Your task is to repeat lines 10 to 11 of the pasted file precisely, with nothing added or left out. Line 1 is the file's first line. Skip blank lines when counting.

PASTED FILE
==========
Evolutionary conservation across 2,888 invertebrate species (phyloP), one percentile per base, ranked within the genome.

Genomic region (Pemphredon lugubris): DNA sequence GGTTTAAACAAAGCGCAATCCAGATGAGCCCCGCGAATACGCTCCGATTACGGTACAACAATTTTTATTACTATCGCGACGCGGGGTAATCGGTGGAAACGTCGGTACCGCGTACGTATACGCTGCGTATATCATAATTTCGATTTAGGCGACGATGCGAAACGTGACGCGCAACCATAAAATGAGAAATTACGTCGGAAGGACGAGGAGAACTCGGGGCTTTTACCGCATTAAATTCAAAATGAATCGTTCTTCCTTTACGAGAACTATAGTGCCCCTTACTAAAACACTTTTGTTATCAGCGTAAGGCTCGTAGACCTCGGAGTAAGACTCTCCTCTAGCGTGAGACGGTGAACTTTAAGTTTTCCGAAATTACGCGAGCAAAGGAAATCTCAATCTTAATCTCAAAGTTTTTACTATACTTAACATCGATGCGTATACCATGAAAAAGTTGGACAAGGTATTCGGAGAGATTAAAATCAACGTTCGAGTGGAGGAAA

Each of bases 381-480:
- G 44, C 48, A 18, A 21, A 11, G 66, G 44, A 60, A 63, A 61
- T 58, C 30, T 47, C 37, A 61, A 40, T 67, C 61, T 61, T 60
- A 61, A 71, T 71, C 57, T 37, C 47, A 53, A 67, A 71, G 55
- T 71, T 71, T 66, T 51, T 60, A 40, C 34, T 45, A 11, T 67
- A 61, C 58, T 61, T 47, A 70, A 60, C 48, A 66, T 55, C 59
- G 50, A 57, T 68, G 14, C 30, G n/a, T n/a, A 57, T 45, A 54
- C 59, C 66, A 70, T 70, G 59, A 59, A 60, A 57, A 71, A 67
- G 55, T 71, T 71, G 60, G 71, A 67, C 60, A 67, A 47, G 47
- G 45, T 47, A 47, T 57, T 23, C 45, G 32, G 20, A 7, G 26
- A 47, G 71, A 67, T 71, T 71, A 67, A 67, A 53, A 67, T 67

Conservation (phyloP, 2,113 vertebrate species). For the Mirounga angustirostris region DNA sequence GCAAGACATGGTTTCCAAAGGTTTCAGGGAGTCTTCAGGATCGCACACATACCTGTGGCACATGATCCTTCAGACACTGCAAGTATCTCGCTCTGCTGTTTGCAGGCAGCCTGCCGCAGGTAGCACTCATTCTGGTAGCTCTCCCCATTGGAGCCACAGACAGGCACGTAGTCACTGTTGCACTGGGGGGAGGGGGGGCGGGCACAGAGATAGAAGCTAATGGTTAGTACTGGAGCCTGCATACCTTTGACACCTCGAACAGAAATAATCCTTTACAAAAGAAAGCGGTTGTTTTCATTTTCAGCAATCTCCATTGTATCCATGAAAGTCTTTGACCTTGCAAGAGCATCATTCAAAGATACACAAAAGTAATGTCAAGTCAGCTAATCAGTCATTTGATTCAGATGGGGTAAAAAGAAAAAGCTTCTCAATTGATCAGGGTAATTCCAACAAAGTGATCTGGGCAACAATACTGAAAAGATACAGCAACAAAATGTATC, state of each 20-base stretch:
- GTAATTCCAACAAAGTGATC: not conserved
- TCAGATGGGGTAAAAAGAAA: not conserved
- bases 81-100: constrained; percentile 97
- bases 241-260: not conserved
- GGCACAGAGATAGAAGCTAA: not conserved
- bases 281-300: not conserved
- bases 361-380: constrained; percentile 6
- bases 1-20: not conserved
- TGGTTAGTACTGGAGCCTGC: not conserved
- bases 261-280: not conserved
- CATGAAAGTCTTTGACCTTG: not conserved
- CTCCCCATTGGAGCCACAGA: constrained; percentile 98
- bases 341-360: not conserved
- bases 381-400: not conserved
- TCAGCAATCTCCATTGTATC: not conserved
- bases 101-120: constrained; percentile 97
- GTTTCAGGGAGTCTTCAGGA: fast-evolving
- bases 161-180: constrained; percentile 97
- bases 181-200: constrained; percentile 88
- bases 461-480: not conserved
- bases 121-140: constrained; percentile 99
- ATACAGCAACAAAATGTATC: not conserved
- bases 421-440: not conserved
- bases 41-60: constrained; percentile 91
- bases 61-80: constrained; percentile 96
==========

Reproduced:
- C 59, C 66, A 70, T 70, G 59, A 59, A 60, A 57, A 71, A 67
- G 55, T 71, T 71, G 60, G 71, A 67, C 60, A 67, A 47, G 47